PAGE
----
Organometallic chemist Victoria Blair moved from Scotland to work as a postdoc at Monash University in May 2011.
Organometallic chemist Victoria Blair moved from Strathclyde University in her native Scotland to work as a postdoc at Monash University in May 2011. She started her own research group in 2014 and gained Australian citizenship the following January.
How did you find the move to Australia?
We touched down in May — in the Australian winter, which has the same temperatures as a Scottish summer. After I got on Australian time, I started my postdoc. Since then I've applied for my own funding and set up a research group through the Australian Research Council. I came here thinking I'd be here for a year or two, but I fell in love with the city.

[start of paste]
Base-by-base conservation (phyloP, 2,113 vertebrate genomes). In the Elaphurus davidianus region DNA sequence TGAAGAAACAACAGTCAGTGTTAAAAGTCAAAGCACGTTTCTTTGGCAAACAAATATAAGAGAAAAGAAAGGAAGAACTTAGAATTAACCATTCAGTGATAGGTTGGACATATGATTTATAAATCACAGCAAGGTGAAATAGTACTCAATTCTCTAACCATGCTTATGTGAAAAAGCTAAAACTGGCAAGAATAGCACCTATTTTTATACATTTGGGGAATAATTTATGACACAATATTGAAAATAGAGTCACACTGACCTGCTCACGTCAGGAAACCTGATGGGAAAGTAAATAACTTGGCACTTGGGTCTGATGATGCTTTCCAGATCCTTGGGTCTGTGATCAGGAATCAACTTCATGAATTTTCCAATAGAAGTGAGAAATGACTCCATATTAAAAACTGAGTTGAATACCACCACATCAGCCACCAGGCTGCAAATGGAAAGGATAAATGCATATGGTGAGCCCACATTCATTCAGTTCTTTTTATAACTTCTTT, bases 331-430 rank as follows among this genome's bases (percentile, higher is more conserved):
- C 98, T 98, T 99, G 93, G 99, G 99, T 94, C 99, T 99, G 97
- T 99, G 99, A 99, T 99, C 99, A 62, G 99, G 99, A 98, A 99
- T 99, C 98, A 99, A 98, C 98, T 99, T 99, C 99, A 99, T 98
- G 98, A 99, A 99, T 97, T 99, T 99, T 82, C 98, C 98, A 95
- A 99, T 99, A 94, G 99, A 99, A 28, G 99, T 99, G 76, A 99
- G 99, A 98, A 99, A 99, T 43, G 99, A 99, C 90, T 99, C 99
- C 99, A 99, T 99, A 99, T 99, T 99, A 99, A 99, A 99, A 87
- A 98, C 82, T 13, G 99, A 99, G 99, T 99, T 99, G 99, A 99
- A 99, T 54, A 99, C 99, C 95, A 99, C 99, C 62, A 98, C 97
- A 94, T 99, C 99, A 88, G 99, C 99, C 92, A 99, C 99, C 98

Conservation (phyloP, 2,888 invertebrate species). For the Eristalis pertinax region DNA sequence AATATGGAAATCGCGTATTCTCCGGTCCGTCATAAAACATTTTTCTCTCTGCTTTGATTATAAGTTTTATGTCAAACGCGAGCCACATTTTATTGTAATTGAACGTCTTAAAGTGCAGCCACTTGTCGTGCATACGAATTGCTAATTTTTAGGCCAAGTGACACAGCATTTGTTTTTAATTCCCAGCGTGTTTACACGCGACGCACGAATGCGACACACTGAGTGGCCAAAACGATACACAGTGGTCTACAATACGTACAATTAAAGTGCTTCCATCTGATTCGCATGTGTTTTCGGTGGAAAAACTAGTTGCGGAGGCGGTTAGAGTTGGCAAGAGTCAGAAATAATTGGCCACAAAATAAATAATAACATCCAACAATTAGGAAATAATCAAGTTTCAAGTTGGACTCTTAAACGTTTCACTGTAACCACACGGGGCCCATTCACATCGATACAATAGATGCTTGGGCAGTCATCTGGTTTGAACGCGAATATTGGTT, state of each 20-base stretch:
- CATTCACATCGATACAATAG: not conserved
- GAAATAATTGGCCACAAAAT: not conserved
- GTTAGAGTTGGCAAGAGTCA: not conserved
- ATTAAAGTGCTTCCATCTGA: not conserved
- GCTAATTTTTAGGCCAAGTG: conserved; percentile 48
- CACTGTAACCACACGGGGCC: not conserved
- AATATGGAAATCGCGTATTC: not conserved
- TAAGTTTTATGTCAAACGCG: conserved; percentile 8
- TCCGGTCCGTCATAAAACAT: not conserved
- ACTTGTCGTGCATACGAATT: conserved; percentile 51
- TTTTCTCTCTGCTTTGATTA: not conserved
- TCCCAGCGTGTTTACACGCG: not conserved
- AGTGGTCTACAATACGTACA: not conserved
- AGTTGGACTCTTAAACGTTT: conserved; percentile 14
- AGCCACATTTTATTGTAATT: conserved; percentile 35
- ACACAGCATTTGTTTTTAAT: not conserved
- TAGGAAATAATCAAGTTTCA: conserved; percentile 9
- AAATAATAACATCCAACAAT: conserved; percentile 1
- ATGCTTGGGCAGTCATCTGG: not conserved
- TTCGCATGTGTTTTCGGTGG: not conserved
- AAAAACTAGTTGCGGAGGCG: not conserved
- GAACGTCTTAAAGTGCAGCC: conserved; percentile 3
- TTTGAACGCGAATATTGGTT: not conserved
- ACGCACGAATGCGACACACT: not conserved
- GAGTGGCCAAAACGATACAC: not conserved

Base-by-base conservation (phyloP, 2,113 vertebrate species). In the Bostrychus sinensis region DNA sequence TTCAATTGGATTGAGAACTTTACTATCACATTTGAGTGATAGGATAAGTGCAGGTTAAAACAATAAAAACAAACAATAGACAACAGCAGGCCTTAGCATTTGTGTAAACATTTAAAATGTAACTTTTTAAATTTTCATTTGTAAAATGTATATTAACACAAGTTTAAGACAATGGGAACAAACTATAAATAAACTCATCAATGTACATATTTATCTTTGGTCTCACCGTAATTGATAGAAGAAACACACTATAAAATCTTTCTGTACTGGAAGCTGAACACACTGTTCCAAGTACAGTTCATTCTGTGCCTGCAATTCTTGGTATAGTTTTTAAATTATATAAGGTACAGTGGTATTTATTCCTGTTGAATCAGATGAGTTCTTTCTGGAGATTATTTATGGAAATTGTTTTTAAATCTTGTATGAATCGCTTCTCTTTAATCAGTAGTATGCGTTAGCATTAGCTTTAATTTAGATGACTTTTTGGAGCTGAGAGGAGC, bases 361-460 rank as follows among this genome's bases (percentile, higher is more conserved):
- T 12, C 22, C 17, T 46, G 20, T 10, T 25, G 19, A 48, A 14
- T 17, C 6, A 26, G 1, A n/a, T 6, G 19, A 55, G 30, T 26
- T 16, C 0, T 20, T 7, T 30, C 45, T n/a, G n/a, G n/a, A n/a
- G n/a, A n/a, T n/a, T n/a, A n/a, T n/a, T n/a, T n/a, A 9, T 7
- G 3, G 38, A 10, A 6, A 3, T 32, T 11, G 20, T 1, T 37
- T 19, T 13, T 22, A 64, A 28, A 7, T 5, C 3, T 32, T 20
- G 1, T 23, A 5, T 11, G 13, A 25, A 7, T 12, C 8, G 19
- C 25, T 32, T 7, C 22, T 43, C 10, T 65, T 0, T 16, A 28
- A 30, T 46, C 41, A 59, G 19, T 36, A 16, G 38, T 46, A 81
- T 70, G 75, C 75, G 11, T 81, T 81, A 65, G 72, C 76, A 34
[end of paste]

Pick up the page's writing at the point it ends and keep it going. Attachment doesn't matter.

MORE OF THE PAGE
What do you love about it?
It's vibrant. Melburnians are so outdoors-oriented; they've got nature trails and cycling trails all over the city. Melbourne has been voted by The Economist Intelligence Unit's Global Liveability Ranking as the most liveable city in the world for six years running. Australians are friendly and speaking the same language was helpful. It didn't take long to make friends. The food is some of the best I've had. When I moved here six years ago, I told myself that, although it was the other side of the world, I could be back home in 24 hours if it doesn't work out.
What's the scientific environment like?
There's a lot of collaboration. We have joint conferences regularly with other universities, and there are many partnerships between medical and non-medical researchers and institutes in Melbourne. There are also grants across Australia that encourage links between professional teams. That helps to progress the field really quickly. The culture is geared towards that.